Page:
2017 INC. 5000 RANK: 262
HEADQUARTERS: Rancho Cucamonga, CA
YEAR FOUNDED: 2012
2016 REVENUE: $2 million
3-YEAR GROWTH: 1,656%
After spending his teenage years in the Miami R&B group Pretty Ricky, Spectacular Blue Smith found a second calling as a social media guru. His Rancho Cucamonga, California-based company, Adwizar, manages and monetizes the accounts of more than 100 actors, musicians, and athletes. Last year, Adwizar's tentacles reached Hollywood-size proportions, with more than 300 billion social media impressions. --As told to Kate Rockwood
I never knew what an entrepreneur was, but I always knew I wanted to make money. I remember in fifth grade, my school had a candy drive and I went crazy--going door to door for days, asking my mom to sell to her friends. At the end of it, I'd sold more than $1,000 worth of candy and I got to pick out something from the prize catalog. I earned ... a yo-yo?!
I'm no idiot; I knew I'd been robbed. I decided to sell candy for myself. But I was selling out by second period. There was only so much candy I could carry, so I started asking people if they wanted to make money. I paid $20 every Friday, and if they could sell three bags a week, they'd make an extra $5. I didn't know what I was doing, but I had payroll and an incentive program. I was killing it, making $2,000 some weeks--more than my mom, more than enough to buy a car when I was still 14.
I left the candy business behind and joined Pretty Ricky with my brothers. A family member--our manager and label owner--took care of all my money until my late 20s. He made some bad decisions and left me with nothing. I was living with that family member and had no responsibilities or stress, until one day he got angry about something and kicked me out of the house. I left with no money or clothes, and went to my girlfriend's mom's house.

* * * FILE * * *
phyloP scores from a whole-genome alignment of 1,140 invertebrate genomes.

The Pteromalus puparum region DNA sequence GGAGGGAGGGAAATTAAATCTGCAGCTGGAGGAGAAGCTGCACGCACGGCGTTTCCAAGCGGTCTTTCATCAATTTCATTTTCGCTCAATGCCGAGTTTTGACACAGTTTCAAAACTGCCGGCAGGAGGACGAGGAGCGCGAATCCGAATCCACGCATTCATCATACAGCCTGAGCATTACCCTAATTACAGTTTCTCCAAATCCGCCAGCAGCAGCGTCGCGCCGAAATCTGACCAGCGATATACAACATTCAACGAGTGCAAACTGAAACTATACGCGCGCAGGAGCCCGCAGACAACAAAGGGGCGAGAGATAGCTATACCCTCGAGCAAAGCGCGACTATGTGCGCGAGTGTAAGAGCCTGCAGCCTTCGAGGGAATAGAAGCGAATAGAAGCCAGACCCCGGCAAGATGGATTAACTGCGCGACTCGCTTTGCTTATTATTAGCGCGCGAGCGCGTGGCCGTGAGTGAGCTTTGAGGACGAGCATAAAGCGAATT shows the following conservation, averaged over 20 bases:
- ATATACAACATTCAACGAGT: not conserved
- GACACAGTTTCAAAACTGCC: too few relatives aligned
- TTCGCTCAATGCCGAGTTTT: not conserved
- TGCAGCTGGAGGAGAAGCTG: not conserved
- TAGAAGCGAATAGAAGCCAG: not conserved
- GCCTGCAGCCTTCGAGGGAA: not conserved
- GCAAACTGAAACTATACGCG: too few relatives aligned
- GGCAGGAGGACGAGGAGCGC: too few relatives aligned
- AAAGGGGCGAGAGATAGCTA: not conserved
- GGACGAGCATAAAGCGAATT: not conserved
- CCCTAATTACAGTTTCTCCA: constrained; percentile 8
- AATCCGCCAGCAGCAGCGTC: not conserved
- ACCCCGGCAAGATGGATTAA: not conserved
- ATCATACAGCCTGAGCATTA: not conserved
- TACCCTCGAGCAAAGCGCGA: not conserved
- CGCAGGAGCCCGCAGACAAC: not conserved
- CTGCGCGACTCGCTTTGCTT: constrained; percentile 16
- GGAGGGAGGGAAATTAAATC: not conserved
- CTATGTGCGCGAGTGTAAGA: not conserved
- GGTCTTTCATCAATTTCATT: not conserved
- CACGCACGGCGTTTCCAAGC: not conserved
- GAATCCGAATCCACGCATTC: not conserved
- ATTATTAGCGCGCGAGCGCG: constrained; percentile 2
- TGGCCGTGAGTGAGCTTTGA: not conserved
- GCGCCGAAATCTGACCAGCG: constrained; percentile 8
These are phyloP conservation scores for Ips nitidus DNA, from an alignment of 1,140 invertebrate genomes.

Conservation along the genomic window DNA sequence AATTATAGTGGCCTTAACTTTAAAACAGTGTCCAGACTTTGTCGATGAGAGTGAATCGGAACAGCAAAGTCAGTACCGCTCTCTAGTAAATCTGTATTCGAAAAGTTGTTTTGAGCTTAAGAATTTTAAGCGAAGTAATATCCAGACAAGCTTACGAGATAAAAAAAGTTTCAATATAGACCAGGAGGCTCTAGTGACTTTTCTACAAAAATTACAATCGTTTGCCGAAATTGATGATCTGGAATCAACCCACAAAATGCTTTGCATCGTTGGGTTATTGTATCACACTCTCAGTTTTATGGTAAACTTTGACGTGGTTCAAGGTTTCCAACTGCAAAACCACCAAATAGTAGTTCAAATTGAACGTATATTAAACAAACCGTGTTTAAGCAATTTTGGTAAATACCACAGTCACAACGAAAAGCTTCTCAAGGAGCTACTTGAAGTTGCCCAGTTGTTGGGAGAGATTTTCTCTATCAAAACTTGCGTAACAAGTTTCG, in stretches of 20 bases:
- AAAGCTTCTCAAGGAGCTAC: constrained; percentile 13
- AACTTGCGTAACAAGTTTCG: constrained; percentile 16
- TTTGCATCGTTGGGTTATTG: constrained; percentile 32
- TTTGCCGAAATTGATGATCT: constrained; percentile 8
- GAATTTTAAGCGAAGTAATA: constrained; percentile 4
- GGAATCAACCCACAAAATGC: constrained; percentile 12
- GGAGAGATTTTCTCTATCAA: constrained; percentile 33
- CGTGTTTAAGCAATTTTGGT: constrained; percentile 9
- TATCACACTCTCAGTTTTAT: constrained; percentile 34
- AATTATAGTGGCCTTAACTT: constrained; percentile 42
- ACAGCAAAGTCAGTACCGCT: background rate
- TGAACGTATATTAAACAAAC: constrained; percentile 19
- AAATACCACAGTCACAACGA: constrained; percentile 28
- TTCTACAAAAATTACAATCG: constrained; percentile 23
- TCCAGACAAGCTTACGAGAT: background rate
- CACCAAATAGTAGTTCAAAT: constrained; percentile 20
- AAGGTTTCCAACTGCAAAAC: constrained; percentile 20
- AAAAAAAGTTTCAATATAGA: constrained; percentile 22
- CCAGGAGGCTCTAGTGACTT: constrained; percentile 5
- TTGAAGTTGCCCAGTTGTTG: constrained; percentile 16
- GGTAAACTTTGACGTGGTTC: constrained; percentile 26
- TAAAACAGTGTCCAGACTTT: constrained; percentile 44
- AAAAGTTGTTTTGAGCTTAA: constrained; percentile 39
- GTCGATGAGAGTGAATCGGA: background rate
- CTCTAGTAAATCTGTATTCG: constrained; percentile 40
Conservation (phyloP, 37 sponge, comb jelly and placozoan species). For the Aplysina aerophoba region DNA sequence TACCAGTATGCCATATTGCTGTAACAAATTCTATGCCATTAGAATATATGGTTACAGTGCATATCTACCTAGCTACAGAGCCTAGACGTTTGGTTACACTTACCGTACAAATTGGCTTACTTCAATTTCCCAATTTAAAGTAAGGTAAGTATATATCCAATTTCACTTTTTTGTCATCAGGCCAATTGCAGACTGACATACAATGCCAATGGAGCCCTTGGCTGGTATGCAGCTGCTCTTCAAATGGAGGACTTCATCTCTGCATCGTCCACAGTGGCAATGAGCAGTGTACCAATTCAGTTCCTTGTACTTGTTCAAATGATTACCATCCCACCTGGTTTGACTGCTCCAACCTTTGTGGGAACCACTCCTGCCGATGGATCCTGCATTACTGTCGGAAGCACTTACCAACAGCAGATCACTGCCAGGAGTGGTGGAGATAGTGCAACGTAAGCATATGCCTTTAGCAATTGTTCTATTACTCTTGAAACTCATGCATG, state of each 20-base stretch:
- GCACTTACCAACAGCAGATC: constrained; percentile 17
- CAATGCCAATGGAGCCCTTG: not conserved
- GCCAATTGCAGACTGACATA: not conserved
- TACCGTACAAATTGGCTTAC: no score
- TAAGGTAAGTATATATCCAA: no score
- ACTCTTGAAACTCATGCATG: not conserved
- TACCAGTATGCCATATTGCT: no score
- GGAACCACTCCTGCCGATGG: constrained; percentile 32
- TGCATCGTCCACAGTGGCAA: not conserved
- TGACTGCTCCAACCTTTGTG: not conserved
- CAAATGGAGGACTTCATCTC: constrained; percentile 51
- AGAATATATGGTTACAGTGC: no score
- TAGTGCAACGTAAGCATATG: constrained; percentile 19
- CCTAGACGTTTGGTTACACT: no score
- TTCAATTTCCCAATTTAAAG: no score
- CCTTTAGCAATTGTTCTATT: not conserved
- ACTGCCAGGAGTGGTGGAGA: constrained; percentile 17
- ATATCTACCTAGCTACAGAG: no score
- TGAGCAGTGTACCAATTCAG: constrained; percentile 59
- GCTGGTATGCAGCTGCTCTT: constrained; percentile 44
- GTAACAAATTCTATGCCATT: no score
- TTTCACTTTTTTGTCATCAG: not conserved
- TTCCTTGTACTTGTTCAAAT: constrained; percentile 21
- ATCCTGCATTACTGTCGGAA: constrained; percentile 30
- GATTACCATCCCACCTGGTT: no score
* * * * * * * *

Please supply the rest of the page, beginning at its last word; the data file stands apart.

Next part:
One of my guys called me up and said that I could make money off of tweeting, and my first question was: "Where do I sign up?" I worked almost 18 hours a day on my girlfriend's mom's little computer in her den, building up my Twitter page. Within the first 30 days, I started making $15,000 from monetizing posts with ads sold against them. By the time I left my girlfriend's mom's house six months later, I'd earned about $100,000.
I loved it--and I loved making money from it. Once I put my mind to something, I go full throttle. After two or three months, it wasn't moving fast enough, so I created parody accounts. Jay-Z, Eddie Murphy--whoever was hot at the time, I'd make a parody account, post in their voice, grow the following, and then sell against that engagement. My pages had six million combined followers, and I could make something trend within 30 minutes.
One day, the whole business changed when I had a conversation with Soulja Boy and Sean Kingston. They had six million and eight million followers on Facebook, and they didn't know how to monetize that. Business is solving a problem, and that's a problem. I knew how to solve it--at scale. I wound down all the parody accounts and went after clients really aggressively.
The thing is, if you don't know social media monetization and someone talks to you about making $20,000 a month, it sounds like blowing smoke. But I come from the music business, where everything is about advances and getting the money up front, so that's what I did. I gave people $20,000 or more, depending on how big their social media following was. Then they knew I wasn't blowing smoke--they listened to how I was going to recoup my costs and then make us both money. Word of mouth spread, and business blew up.
Last year, Adwizar content had nearly 240 million followers. I don't do it all myself anymore:
I built a team of strategists, content creators, account managers. You can see by the numbers that we know what we're doing. Celebrities see that. Actors or musicians or athletes put in hard work to build this fan base, and they should be able to capitalize on that. I'm bridging that gap.